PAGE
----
MBA Applicant Profile: The Soul Searcher

by Vault Education Editors | August 17, 2009

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It's going to be a long, hard road to that B-school acceptance letter this year. GMAC estimates that 265,000 people took the GMAT in the 2008-2009 testing year (which ended on June 30), and attendance at MBA fairs and school information sessions is up by up to 20 percent at some events, both giving credence to the conventional wisdom that business school applications rise in a recession.

To help prospective students in this competitive application season, we've created a new profile series of your fellow applicants. By reading what other applicants have done, what worked and what didn't work, you'll be able to better navigate your own application process. Over the next few months, we'll interview people from all different backgrounds and work experience, with different career goals and aspirations, all of whom share your dreams of cohorts, case studies and Lunch 'n' Learns.

It may be early in the admissions process (first round deadlines are in October), but many prospective students have already started gathering recommendation letters, attending MBA fairs and writing essays. It's OK if you haven't done much more than visit a few websites, but if you're planning to apply for fall 2010, you'd better at least have a GMAT test date coming up soon. Without further ado, the very first profile in Vault's new MBA applicant series.

Last week, we spoke with J (we're going to use Men in Black-style initials to protect our participants' anonymity), a nontraditional applicant who is going to use an MBA for a career move out of the nonprofit industry. It's no surprise that applying to business school from a nontraditional background (i.e., not finance or consulting) is an uphill battle, but J is on top of it, keeping a journal and staying on top of current research and news.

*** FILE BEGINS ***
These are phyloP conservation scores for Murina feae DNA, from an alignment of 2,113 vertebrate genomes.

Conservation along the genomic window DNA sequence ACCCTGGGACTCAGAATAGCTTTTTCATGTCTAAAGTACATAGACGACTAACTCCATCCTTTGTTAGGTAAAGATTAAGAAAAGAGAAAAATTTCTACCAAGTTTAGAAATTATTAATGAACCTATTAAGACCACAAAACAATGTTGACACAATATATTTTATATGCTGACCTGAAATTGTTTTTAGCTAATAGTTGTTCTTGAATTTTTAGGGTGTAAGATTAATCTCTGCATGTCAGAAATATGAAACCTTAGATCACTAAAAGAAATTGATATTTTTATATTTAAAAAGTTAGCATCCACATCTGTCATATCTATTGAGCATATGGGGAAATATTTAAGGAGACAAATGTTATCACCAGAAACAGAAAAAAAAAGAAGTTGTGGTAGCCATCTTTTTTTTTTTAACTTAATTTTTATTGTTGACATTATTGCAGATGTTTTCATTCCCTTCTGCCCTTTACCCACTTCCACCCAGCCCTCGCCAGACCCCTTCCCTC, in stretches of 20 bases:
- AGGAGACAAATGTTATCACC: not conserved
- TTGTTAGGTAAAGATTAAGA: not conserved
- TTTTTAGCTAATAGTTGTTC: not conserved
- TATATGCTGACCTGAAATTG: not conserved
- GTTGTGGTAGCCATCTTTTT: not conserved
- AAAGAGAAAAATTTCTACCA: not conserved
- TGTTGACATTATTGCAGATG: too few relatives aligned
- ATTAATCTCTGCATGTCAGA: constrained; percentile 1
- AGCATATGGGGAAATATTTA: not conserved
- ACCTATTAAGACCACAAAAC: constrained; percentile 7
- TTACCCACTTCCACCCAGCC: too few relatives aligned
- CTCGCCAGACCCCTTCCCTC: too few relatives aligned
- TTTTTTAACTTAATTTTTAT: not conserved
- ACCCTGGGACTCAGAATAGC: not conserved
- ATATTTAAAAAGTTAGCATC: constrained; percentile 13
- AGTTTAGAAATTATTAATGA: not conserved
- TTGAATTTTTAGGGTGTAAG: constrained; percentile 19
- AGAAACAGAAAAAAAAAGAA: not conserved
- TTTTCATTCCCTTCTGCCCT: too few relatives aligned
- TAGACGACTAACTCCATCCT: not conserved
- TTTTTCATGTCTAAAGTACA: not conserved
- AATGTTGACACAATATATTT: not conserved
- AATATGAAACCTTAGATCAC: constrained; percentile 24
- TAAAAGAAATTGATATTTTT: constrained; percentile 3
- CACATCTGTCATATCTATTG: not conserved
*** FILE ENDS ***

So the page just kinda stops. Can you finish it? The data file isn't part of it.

Vault: What do you do?

J: I work as a programs manager at a hybrid professional organization/cultural institution. I manage programs, volunteer activities and education for architects in NYC. The industry is either architecture or nonprofit, depending.

Vault: How long have you been in the workforce?

J: Three and a half years.

Vault: Why have you decided to apply to business school?

J: I work in a small organization that has vastly expanded and changed its mission in the last five years, and where ideas and goals outpace current staffing and funding capacity. As a result, I've developed an interest in organizational management, change management, and cultural institutions' unique challenges at marketing and branding. Because I don't see a clear path forward within my organization (one that would allow me to learn what I want to know about these subjects), I've decided that business school will equip me with the training and opportunities I need to get into a new field. Ultimately, I'd like to work in strategic consulting for cultural institutions, or culturally and socially focused businesses or corporate divisions.

Vault: How has the economy affected your decision to apply to business school?

J: The economy has decreased options, and as I've found there is no real upward trajectory in my current job, the difficulty of getting another one (especially in a new field) prompted me to consider school perhaps a year or two sooner than I planned.

Vault: How do you plan to use the MBA in your future career?